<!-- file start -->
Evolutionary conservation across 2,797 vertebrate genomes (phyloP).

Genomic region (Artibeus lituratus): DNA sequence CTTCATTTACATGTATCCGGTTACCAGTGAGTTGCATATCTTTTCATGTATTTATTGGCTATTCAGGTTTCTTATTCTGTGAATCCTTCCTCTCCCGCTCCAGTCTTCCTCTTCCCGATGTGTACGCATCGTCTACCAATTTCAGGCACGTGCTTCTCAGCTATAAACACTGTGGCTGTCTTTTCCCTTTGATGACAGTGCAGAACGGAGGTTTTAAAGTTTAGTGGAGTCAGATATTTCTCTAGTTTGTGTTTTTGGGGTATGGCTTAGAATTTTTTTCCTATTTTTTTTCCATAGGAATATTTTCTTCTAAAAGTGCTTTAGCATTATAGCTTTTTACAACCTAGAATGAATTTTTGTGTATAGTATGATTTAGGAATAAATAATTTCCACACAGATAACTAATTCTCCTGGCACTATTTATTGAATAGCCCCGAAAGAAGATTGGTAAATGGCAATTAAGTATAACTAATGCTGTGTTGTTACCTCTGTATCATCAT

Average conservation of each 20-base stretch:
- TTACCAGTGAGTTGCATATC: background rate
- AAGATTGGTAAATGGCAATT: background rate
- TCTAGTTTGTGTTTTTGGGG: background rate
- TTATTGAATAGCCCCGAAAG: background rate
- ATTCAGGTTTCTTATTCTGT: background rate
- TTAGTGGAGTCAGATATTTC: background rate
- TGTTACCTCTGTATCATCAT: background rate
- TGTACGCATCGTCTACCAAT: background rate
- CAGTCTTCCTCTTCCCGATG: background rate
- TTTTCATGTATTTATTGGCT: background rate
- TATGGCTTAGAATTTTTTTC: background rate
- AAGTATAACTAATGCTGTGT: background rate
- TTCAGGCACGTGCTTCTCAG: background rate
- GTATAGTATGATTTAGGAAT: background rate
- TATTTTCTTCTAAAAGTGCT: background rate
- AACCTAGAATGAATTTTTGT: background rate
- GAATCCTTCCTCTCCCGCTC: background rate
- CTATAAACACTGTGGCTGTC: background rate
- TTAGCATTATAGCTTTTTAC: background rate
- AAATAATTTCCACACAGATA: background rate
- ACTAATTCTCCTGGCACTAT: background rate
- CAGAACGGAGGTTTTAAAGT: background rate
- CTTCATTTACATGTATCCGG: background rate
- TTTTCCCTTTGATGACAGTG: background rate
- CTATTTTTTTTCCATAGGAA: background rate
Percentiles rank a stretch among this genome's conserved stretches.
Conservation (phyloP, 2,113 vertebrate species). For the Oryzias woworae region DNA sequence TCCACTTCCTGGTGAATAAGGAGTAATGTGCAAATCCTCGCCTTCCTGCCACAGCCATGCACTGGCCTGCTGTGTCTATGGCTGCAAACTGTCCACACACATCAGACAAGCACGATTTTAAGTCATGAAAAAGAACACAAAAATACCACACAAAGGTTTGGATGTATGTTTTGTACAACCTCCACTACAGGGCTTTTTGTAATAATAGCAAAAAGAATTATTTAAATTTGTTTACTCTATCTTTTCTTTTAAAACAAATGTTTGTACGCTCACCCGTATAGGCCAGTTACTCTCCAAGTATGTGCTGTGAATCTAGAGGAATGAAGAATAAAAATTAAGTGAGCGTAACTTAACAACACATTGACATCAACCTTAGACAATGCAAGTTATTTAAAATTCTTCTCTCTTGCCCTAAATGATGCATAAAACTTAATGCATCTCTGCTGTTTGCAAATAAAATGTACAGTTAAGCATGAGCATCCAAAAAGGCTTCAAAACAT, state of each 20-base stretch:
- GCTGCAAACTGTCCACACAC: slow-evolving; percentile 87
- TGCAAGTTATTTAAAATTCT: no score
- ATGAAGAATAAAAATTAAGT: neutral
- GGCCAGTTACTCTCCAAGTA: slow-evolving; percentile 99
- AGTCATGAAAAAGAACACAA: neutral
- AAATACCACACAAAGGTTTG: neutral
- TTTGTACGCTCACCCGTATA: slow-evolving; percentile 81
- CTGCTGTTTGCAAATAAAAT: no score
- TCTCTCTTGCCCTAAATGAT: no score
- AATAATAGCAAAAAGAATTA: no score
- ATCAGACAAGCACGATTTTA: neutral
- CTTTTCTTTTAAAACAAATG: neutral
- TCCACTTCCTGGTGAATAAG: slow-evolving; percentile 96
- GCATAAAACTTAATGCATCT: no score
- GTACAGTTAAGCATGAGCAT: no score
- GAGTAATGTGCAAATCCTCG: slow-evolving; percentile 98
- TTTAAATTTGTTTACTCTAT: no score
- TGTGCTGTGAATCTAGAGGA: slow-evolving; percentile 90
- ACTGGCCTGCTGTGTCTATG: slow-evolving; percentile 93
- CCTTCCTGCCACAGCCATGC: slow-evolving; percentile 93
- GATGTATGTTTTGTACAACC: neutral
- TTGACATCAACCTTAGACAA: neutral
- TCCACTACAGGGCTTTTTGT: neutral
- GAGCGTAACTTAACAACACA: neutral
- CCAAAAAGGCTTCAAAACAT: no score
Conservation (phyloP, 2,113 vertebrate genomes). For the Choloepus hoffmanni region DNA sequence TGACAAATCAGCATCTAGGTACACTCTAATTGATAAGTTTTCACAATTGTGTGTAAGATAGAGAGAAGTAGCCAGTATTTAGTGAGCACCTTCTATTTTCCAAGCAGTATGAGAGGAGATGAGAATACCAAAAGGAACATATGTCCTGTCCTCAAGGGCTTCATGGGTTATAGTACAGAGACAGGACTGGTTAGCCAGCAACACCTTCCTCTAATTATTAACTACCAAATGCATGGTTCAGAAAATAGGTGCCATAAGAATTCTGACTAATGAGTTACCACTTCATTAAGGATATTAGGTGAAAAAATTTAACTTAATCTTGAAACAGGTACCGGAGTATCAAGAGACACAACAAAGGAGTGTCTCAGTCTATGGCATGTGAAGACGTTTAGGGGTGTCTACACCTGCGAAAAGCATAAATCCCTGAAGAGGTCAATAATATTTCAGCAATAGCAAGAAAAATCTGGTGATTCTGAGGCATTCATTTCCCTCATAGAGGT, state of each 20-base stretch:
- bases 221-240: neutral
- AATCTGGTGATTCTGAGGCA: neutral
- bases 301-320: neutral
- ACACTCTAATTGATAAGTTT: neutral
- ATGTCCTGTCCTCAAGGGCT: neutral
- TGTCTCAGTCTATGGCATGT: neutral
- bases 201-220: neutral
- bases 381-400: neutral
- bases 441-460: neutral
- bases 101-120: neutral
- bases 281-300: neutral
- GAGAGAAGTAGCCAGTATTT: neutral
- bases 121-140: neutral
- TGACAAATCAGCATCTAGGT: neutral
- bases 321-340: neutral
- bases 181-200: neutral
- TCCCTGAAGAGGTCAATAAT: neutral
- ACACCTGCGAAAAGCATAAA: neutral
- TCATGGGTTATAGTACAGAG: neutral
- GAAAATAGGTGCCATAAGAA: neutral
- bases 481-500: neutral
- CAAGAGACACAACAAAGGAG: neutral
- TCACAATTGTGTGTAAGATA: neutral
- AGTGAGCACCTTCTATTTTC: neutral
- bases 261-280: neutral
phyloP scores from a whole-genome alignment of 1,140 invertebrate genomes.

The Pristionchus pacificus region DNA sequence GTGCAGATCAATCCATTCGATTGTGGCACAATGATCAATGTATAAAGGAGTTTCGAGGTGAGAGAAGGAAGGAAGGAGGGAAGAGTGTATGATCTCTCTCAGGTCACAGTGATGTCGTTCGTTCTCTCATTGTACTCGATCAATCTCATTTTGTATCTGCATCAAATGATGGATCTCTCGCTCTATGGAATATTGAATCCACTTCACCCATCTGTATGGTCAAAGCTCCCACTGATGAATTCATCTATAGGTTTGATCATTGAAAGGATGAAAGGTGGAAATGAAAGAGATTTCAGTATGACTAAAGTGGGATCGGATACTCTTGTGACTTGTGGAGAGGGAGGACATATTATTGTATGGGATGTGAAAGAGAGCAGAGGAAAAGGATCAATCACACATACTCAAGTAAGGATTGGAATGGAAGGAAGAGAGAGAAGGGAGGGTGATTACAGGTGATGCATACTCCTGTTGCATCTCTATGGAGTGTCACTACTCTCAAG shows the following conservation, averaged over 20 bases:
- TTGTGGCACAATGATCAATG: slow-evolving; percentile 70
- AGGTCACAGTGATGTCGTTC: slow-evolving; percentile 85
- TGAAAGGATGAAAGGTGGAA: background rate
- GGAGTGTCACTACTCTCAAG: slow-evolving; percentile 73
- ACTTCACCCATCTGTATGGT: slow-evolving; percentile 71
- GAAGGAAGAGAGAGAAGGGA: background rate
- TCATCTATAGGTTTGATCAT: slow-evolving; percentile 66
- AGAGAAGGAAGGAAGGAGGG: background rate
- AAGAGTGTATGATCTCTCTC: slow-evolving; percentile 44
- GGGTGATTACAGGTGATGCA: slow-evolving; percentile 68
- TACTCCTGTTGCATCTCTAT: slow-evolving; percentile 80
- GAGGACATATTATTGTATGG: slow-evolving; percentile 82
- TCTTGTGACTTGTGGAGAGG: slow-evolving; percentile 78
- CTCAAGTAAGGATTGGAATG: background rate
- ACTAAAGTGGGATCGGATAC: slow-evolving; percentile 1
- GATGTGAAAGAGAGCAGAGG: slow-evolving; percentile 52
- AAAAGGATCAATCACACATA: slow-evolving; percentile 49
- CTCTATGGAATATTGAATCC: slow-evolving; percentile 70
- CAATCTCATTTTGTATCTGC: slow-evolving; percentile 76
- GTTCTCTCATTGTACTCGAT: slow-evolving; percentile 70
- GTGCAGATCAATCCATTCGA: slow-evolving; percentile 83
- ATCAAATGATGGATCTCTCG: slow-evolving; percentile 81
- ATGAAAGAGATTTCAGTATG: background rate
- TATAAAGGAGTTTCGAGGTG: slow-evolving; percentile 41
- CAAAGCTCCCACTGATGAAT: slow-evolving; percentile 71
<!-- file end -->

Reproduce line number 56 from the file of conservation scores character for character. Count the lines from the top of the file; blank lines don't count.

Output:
Conservation (phyloP, 2,113 vertebrate genomes). For the Choloepus hoffmanni region DNA sequence TGACAAATCAGCATCTAGGTACACTCTAATTGATAAGTTTTCACAATTGTGTGTAAGATAGAGAGAAGTAGCCAGTATTTAGTGAGCACCTTCTATTTTCCAAGCAGTATGAGAGGAGATGAGAATACCAAAAGGAACATATGTCCTGTCCTCAAGGGCTTCATGGGTTATAGTACAGAGACAGGACTGGTTAGCCAGCAACACCTTCCTCTAATTATTAACTACCAAATGCATGGTTCAGAAAATAGGTGCCATAAGAATTCTGACTAATGAGTTACCACTTCATTAAGGATATTAGGTGAAAAAATTTAACTTAATCTTGAAACAGGTACCGGAGTATCAAGAGACACAACAAAGGAGTGTCTCAGTCTATGGCATGTGAAGACGTTTAGGGGTGTCTACACCTGCGAAAAGCATAAATCCCTGAAGAGGTCAATAATATTTCAGCAATAGCAAGAAAAATCTGGTGATTCTGAGGCATTCATTTCCCTCATAGAGGT, state of each 20-base stretch: